Gamma rays and X-rays are high-energy photons. Gamma rays are produced by the nucleus of an atom and are typically in the 50 keV to 10 MeV energy range. X-rays are produced by the electrons around the nucleus and are typically in the 1 to 100 keV range.
The following results are based on calculations of this exponential function for certain values of x for various scintillators. The number of photons of a given energy stopped by a certain thickness is the difference I0- I. However, instead of calculating for different I0's, the ratio of (I0- I)/I0 is calculated and it is called the "Percent Absorption". The equation used for the calculation is , where t is the material thickness, m is the total mass attenuation coefficient, and r is the material density.
Specific Percent Absorption for specific energies and materials can be similarly calculated using the total mass attenuation coefficients found at NIST.gov.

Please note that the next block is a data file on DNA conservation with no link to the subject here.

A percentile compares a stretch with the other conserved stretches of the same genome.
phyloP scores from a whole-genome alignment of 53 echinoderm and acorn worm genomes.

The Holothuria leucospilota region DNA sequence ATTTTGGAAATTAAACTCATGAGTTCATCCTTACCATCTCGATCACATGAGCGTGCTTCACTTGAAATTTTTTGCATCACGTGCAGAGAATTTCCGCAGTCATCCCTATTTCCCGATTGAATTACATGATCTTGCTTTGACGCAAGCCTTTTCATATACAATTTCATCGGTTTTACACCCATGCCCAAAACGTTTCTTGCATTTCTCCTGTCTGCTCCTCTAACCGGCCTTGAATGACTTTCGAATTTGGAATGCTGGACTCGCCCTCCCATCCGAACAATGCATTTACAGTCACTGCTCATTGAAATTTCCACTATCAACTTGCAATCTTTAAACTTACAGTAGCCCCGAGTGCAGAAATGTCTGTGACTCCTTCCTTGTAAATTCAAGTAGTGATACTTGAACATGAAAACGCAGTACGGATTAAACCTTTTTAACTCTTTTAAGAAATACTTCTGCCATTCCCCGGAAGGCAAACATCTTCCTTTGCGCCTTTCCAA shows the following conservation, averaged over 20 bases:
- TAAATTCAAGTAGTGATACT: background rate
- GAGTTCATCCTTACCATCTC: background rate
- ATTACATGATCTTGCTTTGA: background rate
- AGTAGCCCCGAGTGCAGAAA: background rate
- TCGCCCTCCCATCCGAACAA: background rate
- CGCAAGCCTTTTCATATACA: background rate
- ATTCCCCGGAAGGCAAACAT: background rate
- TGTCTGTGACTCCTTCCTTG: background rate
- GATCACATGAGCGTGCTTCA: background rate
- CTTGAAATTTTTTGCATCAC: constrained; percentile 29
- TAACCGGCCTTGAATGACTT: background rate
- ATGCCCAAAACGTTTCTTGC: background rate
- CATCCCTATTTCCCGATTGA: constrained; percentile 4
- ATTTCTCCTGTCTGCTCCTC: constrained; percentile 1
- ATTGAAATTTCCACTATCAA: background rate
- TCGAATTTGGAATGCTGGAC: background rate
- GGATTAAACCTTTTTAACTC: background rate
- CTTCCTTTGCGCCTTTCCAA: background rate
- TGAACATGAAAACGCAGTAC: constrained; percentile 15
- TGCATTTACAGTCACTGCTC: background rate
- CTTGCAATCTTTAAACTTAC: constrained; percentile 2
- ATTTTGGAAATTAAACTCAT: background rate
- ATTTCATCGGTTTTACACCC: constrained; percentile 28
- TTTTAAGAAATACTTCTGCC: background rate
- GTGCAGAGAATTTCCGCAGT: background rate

Percent Absorption does not tell the user the fraction of original photons that are completely absorbed in the material. To find this fraction of full energy absorption, multiply the Percent Absorption by the Peak-to-Total Ratio. A list of Peak-to-Total Ratios for our products and for common sizes can be found in Efficiency Calculations Brochure.
If the amount of energy absorbed by the material is desired then calculations can be performed using mass energy-absorption coefficients, which can be found at NIST.gov.
For neutron detection efficiency, a good resource for calculating neutron attenuation is found at BNL.gov